Of Competition, Stress, and Well-Being

Will, a white man with a brown beard, and grey glasses, wears a blue and peach plaid shirt. By Will Graebe 

Like many other lawyers, I grew up in a competitive family. The dinner table was a debate stage. Jeopardy was a full-contact sport. Performance and achievement led to reward and affirmation. This environment prepared me for many of the challenges I would face in my adult life—law school, the bar exam, and the stress of practicing law. Somewhere along the way, though, I realized that something was missing. This way of living was not sustainable for me. So, I set out on a journey ten years ago to explore my own well-being and to redefine what flourishing looked like for me. I’d like to share some of what I have learned.

This is not another article encouraging readers to meditate, write a gratitude journal, practice mindfulness, exercise, sleep and eat better, engage in service work, get out in nature, or change their mindset. While these are all valuable practices, by now, most of us know what we can do to improve our well-being. We have been inundated with well-being content offering specific wellness tools. Instead, what follows are principles that I have found helpful in guiding my well-being journey.

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How Should We Deal With Conflict?

Adam a white man with light brown hair, wears a white shirt, red tie with light polka dots, and a white shirt. He is smiling. By Adam G. Linett

A pro se opponent continues to file nonsensical pleadings. An opposing counsel is obnoxious and rude in a deposition. A family law case is on a roller coaster of one crisis after another, created by your own client, the other side, or both.

As legal professionals, we are often called upon to deal with one sort of conflict or another. For those of us who make our living as litigators, all of our cases are “adversarial” in nature. But if we are honest, some of the players—whether parties or our colleagues at the bar—are easier to deal with than others. The question is, then, how do we handle these more contentious situations without allowing it to rob us of our peace of mind?

First, we need to remember that we were retained because a conflict of some sort already existed. In the case of individuals, organizations, or governmental entities, the dispute could be over a contract, a tort, a family law matter, or many other areas. In the criminal law context, the client may be accused of committing a crime and is facing prosecution by the state or the federal government. Thus, the issue is not that conflict itself is inherently bad or must be avoided at all costs. Rather, the existence of a conflict shows that there is a need for some change. The conflict is also an opportunity for us to use our legal education, skills and abilities to assist our clients.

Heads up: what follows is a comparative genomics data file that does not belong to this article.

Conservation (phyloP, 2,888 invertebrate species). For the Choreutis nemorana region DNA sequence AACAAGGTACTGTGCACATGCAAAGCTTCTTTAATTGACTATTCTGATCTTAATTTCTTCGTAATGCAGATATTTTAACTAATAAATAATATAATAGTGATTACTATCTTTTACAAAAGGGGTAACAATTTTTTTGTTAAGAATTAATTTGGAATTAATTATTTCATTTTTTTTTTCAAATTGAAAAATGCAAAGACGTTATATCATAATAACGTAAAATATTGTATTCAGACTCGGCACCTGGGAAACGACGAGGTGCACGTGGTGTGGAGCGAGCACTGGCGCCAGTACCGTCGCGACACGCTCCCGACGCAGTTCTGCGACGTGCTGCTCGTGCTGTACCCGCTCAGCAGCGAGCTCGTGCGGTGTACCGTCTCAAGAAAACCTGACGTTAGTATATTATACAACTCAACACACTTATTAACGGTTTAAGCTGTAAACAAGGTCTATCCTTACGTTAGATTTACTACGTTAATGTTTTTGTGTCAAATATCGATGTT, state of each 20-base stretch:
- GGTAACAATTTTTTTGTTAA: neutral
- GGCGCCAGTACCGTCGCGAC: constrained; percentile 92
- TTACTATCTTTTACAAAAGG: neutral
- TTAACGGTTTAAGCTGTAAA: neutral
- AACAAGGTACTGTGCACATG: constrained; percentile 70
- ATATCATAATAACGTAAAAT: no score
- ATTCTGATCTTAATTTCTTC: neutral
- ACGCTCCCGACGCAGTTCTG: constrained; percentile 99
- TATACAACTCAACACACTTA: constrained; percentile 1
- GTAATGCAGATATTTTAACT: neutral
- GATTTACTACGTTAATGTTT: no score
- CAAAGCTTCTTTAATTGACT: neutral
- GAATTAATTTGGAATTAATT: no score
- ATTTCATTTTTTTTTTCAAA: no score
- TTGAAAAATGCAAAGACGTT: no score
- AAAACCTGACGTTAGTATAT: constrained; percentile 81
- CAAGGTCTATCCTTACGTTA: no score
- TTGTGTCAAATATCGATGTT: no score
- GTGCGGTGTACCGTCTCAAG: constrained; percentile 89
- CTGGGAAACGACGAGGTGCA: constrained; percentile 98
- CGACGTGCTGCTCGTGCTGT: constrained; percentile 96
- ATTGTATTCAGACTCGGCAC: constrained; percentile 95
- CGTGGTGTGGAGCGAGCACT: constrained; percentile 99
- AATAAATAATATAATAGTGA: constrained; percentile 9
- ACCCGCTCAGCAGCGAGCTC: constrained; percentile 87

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AI Is Adapting, and Lawyers Should, Too

By Marc E. Gustafson

We’ve all been there – negotiating with opposing counsel over a nuanced situation, only to get a run-of-the-mill response. These types of conversations can be frustrating, if not downright maddening. More importantly, they have the potential to spell a hard road ahead for our profession.

Over the last year, there has been a fair amount of gnashing of teeth by lawyers and law firms over ways Artificial Intelligence (AI) tools like ChatGPT and the like will affect the legal profession. If your head has been anywhere but buried in the sand, you’ve likely seen examples of articles and briefs, with varying degrees of accuracy, composed using some form of AI. And these tools are going to get better.

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